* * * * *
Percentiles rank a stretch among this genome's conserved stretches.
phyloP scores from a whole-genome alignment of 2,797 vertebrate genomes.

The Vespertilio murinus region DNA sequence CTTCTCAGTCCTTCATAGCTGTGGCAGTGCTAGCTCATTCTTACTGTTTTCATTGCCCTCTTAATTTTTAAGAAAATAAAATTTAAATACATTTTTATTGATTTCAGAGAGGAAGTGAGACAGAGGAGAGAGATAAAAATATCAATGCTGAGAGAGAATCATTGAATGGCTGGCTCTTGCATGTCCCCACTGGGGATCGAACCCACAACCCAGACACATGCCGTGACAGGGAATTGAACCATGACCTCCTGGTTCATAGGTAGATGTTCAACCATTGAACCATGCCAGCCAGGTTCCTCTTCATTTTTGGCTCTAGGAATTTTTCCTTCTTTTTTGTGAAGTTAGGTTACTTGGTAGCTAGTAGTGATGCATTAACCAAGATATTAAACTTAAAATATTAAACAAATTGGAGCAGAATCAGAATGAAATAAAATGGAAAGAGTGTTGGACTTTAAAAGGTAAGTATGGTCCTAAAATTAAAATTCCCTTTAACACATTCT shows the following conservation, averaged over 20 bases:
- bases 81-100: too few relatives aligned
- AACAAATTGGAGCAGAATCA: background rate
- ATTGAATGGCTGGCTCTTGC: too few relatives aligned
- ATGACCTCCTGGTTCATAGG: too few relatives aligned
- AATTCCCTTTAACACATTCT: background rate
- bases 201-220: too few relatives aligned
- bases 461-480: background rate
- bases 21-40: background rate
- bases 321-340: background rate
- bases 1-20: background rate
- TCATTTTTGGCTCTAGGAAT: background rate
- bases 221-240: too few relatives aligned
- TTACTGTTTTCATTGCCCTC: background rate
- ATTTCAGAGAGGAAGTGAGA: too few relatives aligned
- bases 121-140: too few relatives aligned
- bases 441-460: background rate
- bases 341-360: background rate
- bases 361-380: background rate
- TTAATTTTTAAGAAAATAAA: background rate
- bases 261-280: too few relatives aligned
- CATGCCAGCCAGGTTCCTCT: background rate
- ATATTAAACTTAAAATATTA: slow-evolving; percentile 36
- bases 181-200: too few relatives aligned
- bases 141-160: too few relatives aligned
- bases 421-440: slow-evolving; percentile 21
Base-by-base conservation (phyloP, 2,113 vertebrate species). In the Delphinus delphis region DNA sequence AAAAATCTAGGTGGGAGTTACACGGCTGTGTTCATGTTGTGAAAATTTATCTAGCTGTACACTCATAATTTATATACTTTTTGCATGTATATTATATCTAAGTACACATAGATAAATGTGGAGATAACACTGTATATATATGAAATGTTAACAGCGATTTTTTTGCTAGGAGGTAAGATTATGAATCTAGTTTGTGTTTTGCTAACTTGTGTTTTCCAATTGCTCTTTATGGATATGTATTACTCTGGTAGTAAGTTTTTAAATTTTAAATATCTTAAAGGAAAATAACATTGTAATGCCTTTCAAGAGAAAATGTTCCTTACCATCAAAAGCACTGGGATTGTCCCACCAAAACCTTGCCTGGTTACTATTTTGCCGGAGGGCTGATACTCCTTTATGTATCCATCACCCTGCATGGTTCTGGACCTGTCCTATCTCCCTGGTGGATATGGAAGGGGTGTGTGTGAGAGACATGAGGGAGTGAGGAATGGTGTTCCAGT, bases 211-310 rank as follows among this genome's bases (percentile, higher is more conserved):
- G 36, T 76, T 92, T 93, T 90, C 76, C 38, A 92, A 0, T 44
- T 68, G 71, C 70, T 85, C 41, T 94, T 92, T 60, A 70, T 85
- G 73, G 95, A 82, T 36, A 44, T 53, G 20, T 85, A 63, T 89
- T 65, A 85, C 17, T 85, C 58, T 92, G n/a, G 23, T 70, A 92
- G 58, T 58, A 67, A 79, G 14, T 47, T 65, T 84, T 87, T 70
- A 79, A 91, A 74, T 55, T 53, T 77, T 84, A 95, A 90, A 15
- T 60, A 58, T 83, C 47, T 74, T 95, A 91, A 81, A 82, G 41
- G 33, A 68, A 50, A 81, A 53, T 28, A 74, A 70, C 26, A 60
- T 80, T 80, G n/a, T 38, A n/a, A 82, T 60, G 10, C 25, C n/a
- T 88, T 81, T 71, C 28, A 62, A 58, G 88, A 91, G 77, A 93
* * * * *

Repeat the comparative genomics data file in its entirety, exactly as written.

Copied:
Percentiles rank a stretch among this genome's conserved stretches.
phyloP scores from a whole-genome alignment of 2,797 vertebrate genomes.

The Vespertilio murinus region DNA sequence CTTCTCAGTCCTTCATAGCTGTGGCAGTGCTAGCTCATTCTTACTGTTTTCATTGCCCTCTTAATTTTTAAGAAAATAAAATTTAAATACATTTTTATTGATTTCAGAGAGGAAGTGAGACAGAGGAGAGAGATAAAAATATCAATGCTGAGAGAGAATCATTGAATGGCTGGCTCTTGCATGTCCCCACTGGGGATCGAACCCACAACCCAGACACATGCCGTGACAGGGAATTGAACCATGACCTCCTGGTTCATAGGTAGATGTTCAACCATTGAACCATGCCAGCCAGGTTCCTCTTCATTTTTGGCTCTAGGAATTTTTCCTTCTTTTTTGTGAAGTTAGGTTACTTGGTAGCTAGTAGTGATGCATTAACCAAGATATTAAACTTAAAATATTAAACAAATTGGAGCAGAATCAGAATGAAATAAAATGGAAAGAGTGTTGGACTTTAAAAGGTAAGTATGGTCCTAAAATTAAAATTCCCTTTAACACATTCT shows the following conservation, averaged over 20 bases:
- bases 81-100: too few relatives aligned
- AACAAATTGGAGCAGAATCA: background rate
- ATTGAATGGCTGGCTCTTGC: too few relatives aligned
- ATGACCTCCTGGTTCATAGG: too few relatives aligned
- AATTCCCTTTAACACATTCT: background rate
- bases 201-220: too few relatives aligned
- bases 461-480: background rate
- bases 21-40: background rate
- bases 321-340: background rate
- bases 1-20: background rate
- TCATTTTTGGCTCTAGGAAT: background rate
- bases 221-240: too few relatives aligned
- TTACTGTTTTCATTGCCCTC: background rate
- ATTTCAGAGAGGAAGTGAGA: too few relatives aligned
- bases 121-140: too few relatives aligned
- bases 441-460: background rate
- bases 341-360: background rate
- bases 361-380: background rate
- TTAATTTTTAAGAAAATAAA: background rate
- bases 261-280: too few relatives aligned
- CATGCCAGCCAGGTTCCTCT: background rate
- ATATTAAACTTAAAATATTA: slow-evolving; percentile 36
- bases 181-200: too few relatives aligned
- bases 141-160: too few relatives aligned
- bases 421-440: slow-evolving; percentile 21
Base-by-base conservation (phyloP, 2,113 vertebrate species). In the Delphinus delphis region DNA sequence AAAAATCTAGGTGGGAGTTACACGGCTGTGTTCATGTTGTGAAAATTTATCTAGCTGTACACTCATAATTTATATACTTTTTGCATGTATATTATATCTAAGTACACATAGATAAATGTGGAGATAACACTGTATATATATGAAATGTTAACAGCGATTTTTTTGCTAGGAGGTAAGATTATGAATCTAGTTTGTGTTTTGCTAACTTGTGTTTTCCAATTGCTCTTTATGGATATGTATTACTCTGGTAGTAAGTTTTTAAATTTTAAATATCTTAAAGGAAAATAACATTGTAATGCCTTTCAAGAGAAAATGTTCCTTACCATCAAAAGCACTGGGATTGTCCCACCAAAACCTTGCCTGGTTACTATTTTGCCGGAGGGCTGATACTCCTTTATGTATCCATCACCCTGCATGGTTCTGGACCTGTCCTATCTCCCTGGTGGATATGGAAGGGGTGTGTGTGAGAGACATGAGGGAGTGAGGAATGGTGTTCCAGT, bases 211-310 rank as follows among this genome's bases (percentile, higher is more conserved):
- G 36, T 76, T 92, T 93, T 90, C 76, C 38, A 92, A 0, T 44
- T 68, G 71, C 70, T 85, C 41, T 94, T 92, T 60, A 70, T 85
- G 73, G 95, A 82, T 36, A 44, T 53, G 20, T 85, A 63, T 89
- T 65, A 85, C 17, T 85, C 58, T 92, G n/a, G 23, T 70, A 92
- G 58, T 58, A 67, A 79, G 14, T 47, T 65, T 84, T 87, T 70
- A 79, A 91, A 74, T 55, T 53, T 77, T 84, A 95, A 90, A 15
- T 60, A 58, T 83, C 47, T 74, T 95, A 91, A 81, A 82, G 41
- G 33, A 68, A 50, A 81, A 53, T 28, A 74, A 70, C 26, A 60
- T 80, T 80, G n/a, T 38, A n/a, A 82, T 60, G 10, C 25, C n/a
- T 88, T 81, T 71, C 28, A 62, A 58, G 88, A 91, G 77, A 93